Last week, Scholastic announced a change to their usual book fair model that included a new case option, a collection called “Share Every Story, Celebrate Every Voice,” that book fair hosts could add to their events. Upon receiving the collection, many teachers and librarians across the country criticized Scholastic for the lack of diversity in the main default case. They accused Scholastic of giving in to the pressure of restricting specific topics from books.
Publisher Announces Retirement of New Model in 2024
In response to the public outcry against their new elective case, Scholastic issued two responses on October 25. They released one statement as a press release on their website:
This fall, we made changes in our U.S. elementary school fairs out of concern for our Book Fair hosts. In doing this, we offered a collection of books to supplement the diverse collection of titles already available at the Scholastic Book Fair. We understand now that the separate nature of the collection has caused confusion and feelings of exclusion.
The statement goes on to say that they are actively working on finding a different way of protecting educators from the rise in book bannings nationwide. They also announced that the “Share Every Story, Celebrate Every Voice” collection will not appear in the next book fair season, which starts in January 2024.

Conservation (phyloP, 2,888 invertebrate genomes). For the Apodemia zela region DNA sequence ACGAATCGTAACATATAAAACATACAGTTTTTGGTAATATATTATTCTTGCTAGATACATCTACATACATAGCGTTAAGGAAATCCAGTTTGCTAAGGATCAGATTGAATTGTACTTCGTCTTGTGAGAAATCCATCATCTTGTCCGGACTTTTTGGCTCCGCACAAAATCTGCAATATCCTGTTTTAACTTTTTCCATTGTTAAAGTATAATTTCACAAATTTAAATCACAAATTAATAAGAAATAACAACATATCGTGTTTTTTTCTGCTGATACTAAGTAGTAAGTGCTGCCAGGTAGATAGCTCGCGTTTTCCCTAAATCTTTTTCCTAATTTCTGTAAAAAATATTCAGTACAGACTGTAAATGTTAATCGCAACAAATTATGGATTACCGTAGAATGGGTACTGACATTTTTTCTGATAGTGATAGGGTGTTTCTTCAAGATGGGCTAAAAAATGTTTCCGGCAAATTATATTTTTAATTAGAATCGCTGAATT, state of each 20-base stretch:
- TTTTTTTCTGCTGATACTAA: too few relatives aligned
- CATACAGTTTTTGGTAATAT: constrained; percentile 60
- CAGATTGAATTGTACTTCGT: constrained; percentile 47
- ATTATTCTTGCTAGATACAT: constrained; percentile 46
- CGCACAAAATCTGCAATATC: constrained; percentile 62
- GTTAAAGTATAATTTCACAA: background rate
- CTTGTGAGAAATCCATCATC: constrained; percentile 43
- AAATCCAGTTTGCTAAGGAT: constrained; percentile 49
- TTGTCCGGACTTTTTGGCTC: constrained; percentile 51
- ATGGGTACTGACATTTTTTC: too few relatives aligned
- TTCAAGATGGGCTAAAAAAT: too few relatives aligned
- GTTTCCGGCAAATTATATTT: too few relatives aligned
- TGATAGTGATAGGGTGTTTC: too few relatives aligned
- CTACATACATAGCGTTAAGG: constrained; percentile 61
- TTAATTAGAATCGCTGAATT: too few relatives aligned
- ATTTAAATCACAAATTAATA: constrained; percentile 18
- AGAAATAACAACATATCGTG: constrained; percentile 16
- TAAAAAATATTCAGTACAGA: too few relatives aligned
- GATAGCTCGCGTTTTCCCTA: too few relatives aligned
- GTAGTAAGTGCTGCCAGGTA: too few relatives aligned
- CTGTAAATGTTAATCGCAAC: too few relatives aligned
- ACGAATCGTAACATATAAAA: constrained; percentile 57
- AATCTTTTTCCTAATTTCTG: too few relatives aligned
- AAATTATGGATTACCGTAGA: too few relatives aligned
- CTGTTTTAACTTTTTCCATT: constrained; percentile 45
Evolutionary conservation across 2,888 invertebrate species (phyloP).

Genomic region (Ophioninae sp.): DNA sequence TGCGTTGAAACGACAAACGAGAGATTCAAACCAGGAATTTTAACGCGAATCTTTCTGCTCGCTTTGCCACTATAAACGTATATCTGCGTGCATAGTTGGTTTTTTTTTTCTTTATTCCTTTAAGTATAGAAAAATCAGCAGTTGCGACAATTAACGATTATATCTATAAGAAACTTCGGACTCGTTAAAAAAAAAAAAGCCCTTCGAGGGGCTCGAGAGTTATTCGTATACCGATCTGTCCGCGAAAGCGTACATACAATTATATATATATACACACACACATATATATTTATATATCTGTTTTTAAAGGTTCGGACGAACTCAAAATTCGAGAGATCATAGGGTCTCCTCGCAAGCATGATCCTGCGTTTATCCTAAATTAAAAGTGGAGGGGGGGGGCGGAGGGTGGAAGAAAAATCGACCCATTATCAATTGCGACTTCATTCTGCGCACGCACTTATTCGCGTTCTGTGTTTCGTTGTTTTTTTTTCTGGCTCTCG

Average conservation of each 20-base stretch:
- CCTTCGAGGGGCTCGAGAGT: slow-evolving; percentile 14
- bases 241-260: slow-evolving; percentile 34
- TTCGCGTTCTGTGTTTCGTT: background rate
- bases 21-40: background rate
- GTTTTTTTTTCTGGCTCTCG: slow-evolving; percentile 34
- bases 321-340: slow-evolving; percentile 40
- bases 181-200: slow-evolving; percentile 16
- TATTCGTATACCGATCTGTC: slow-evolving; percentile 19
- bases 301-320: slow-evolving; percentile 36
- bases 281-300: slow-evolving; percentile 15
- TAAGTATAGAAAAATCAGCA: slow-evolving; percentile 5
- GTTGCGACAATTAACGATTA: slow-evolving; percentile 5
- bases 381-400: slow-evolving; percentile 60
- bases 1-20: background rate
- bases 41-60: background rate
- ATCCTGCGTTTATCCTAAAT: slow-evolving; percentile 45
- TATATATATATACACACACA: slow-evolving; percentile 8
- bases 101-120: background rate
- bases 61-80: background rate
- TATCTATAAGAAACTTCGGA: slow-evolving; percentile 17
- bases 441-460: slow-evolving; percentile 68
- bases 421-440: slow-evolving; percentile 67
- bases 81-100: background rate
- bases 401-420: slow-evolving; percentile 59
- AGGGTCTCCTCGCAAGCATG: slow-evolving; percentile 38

Scholastic also sent a statement directly to Scholastic authors and illustrators, which is available here. The statement comes from Ellie Berger, President of Scholastic Trade Publishing, who offers an apology on behalf of the company:
We recognize and acknowledge the pain caused, and that we have broken the trust of some of our publishing community, customers, friends, trusted partners, and staff, and we also recognize that we will now need to regain that trust.
Berger’s message appears to be a response to a declaration signed by over 1,500 people, including people in and out of the publishing industry. Although the signed declaration called for the reversal of the new book fair model, neither Berger nor Scholastic say that the model will be pulled for the rest of the event season, only that it will be discontinued in the new year.
Berger does go on to say that Scholastic is working on a different plan to enact for the remainder of the fall season, which implies that the elective case will still be active for the time being.
Scholastic’s recall of their controversial model and their issued apology is evidence of the publisher’s intentions to do better by their artists and their readers. However, there will most likely be consequences to the publisher’s altered book fair design that will reverberate throughout the rest of the book fair season.
To read the latest on book bans, click here.